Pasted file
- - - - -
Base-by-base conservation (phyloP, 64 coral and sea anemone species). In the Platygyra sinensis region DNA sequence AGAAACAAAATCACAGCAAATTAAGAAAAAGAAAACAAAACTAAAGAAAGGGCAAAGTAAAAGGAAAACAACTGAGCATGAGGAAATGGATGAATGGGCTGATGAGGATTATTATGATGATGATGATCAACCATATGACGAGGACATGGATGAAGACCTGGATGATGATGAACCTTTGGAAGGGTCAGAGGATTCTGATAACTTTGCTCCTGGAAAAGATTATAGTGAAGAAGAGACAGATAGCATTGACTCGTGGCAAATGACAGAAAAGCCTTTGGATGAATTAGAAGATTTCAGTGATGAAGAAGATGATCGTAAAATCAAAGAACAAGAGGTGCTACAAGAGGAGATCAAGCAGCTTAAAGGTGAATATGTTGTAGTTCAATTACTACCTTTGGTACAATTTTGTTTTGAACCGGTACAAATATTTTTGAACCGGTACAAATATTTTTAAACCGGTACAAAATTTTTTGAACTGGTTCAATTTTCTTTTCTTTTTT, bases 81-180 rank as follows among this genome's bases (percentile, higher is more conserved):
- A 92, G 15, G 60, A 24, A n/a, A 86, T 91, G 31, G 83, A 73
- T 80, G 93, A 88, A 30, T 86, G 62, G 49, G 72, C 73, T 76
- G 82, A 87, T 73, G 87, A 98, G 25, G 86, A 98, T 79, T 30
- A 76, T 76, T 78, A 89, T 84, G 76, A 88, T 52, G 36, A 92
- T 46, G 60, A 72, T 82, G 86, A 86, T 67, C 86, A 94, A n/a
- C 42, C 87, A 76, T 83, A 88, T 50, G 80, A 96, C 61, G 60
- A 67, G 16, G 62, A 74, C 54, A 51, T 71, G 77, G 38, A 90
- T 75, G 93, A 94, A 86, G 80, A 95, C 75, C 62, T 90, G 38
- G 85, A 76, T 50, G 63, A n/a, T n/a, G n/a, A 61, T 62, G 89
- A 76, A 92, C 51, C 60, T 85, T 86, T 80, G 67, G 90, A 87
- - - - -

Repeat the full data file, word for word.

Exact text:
Base-by-base conservation (phyloP, 64 coral and sea anemone species). In the Platygyra sinensis region DNA sequence AGAAACAAAATCACAGCAAATTAAGAAAAAGAAAACAAAACTAAAGAAAGGGCAAAGTAAAAGGAAAACAACTGAGCATGAGGAAATGGATGAATGGGCTGATGAGGATTATTATGATGATGATGATCAACCATATGACGAGGACATGGATGAAGACCTGGATGATGATGAACCTTTGGAAGGGTCAGAGGATTCTGATAACTTTGCTCCTGGAAAAGATTATAGTGAAGAAGAGACAGATAGCATTGACTCGTGGCAAATGACAGAAAAGCCTTTGGATGAATTAGAAGATTTCAGTGATGAAGAAGATGATCGTAAAATCAAAGAACAAGAGGTGCTACAAGAGGAGATCAAGCAGCTTAAAGGTGAATATGTTGTAGTTCAATTACTACCTTTGGTACAATTTTGTTTTGAACCGGTACAAATATTTTTGAACCGGTACAAATATTTTTAAACCGGTACAAAATTTTTTGAACTGGTTCAATTTTCTTTTCTTTTTT, bases 81-180 rank as follows among this genome's bases (percentile, higher is more conserved):
- A 92, G 15, G 60, A 24, A n/a, A 86, T 91, G 31, G 83, A 73
- T 80, G 93, A 88, A 30, T 86, G 62, G 49, G 72, C 73, T 76
- G 82, A 87, T 73, G 87, A 98, G 25, G 86, A 98, T 79, T 30
- A 76, T 76, T 78, A 89, T 84, G 76, A 88, T 52, G 36, A 92
- T 46, G 60, A 72, T 82, G 86, A 86, T 67, C 86, A 94, A n/a
- C 42, C 87, A 76, T 83, A 88, T 50, G 80, A 96, C 61, G 60
- A 67, G 16, G 62, A 74, C 54, A 51, T 71, G 77, G 38, A 90
- T 75, G 93, A 94, A 86, G 80, A 95, C 75, C 62, T 90, G 38
- G 85, A 76, T 50, G 63, A n/a, T n/a, G n/a, A 61, T 62, G 89
- A 76, A 92, C 51, C 60, T 85, T 86, T 80, G 67, G 90, A 87